Simple answer: with Weebly, though I pay, I own it.
People come to this site less by accident than through noticing it and bookmarking it as among their interesting blog sites. Friends may still recommend interesting things to friends.
Cloud novel aspirations aside, blogging is not dead––it has simply gravitated to platforms such as Medium for many (particularly among the mobile device connected). While browsing sites can be done on a phone, browsing apps is more efficient with a single thumb.
What doomsday-sayers do not realize is that the number of people who still use desktops and laptops is not in freefall. It has reached statis. Blogs are still the only way to have a distinct, well-hedged, presence online. And the quality of readers sitting down at a desk, cushioned on futon, rather than being jostled in a train? I can only guess.
What I write is under the radar, at a comfortable cruising altitude. To poke my head any higher, I would need to have enough remuneration in sight to finance a fabric platform. (Finding a publishing house for a novel is the traditional route and I did have a respected agent for that. But talking to KC was like speaking to someone on a very high mountaintop, who had little time to read my stuff or understand my intentions in writing).
Another thing about Medium that irks me is that they are essentially doing an Uber with content. They are saying "give us your content at no cost (retaining full rights, at least) and figure out ways to monetize it on our nice-looking platform."
As if writing was not one of the most demanding forms of work out there. To postpone compensation to the next lifetime (when app monetization pathways for the original content producers are discovered) is a nice sleight of hand. I’ll take semi-conversant readers and sales among a gradually built up audience, over social media “influence” any day.
Adding insult to freemium-era injury, Medium does not seem to have any curators on staff who actually monitor "published" prose and decide what gets boosted. You have to turn your literary career into a social game and connect with Medium influencers (publication owners) to move forward. Guess what? They don't pay either. And oh yeah, a good percentage are in-house content editors, trying to make the platform catch fire.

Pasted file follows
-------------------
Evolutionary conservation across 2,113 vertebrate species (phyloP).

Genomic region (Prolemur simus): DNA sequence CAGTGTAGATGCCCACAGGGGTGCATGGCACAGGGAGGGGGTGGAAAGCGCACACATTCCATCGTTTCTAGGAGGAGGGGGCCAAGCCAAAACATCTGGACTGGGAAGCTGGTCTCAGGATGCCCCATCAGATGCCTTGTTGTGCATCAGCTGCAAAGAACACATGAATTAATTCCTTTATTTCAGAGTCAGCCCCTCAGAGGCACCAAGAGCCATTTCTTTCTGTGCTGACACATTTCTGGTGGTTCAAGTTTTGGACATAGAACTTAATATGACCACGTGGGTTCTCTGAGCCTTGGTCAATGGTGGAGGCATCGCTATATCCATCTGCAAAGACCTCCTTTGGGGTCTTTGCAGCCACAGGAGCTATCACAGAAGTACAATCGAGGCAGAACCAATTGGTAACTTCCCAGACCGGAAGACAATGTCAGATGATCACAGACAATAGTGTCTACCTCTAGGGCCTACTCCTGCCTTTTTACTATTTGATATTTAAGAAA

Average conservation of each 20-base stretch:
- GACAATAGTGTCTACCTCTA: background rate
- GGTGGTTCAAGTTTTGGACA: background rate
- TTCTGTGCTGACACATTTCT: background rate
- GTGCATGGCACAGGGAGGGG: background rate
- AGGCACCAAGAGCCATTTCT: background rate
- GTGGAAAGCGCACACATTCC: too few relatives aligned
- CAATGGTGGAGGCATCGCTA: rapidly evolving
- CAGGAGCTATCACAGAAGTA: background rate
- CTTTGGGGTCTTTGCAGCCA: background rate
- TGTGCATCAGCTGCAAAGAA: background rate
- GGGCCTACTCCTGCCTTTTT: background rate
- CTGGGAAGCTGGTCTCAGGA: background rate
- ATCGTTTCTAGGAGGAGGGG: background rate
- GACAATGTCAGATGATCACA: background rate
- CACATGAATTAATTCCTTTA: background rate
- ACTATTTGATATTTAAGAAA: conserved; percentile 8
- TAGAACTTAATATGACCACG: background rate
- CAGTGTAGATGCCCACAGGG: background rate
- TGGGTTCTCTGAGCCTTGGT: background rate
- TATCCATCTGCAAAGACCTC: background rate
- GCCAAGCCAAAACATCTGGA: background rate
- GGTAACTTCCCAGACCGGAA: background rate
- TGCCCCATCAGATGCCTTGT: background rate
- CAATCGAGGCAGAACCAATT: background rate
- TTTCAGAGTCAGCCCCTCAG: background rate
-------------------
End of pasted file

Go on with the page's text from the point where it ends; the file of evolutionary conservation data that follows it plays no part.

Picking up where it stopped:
In the wrong way.
I've read quite a few Medium articles and (as my seven year old self could have told me) they are not all that. I think that if Medium is serious about quality, prose-centered content, they should invest in the human equation–– monitoring of the prose actually published on their platforms. Boosting worthy original content.***
When my original articles consistently got few-to-no views over a period of months, I emailed the Medium team and noticed there was no content/submission department at all. What they did provide was a standard Silicon Valley customer service reply. They didn't look at my writing, simply pointed me toward "how to" hyperlinks.
And they want above average writers to contribute? I'm too busy writing original prose to accept a second career as self-marketer. Hummm.
The other aspect of blogging at Weebly that I (hypothetically) like is that when readers reach a comfortable number, say 10,000* I can talk with the Weebly team about setting up an e-book shopping cart and sales mechanism that will bypass Amazon. For a set service fee, 100 percent of the sales profits captured will go to toward what I find important.
Self-funding the sustainability-platform fabric through a novel, Arisugawa Park? Incredible conceit. I am now sourcing Maynila printers who can do old-style thin coconut-paper books. I'll leave first editions of the novel at cool places, as I travel the Pacific Rim.
** Full-full disclosure. I have a small bet going that the version of this article on Medium will also escape the notice of whoever is running the platform (hint: Twitter billionaires) and achieve 0–10 total views.
***Another gripe––quite a number of Medium "officially recommended" is rehashed material from 20 years ago. Read the fine print and find out that a seemingly current, highly promoted article was first published in 1996.
All Rights Reserved Damon Shulenberger .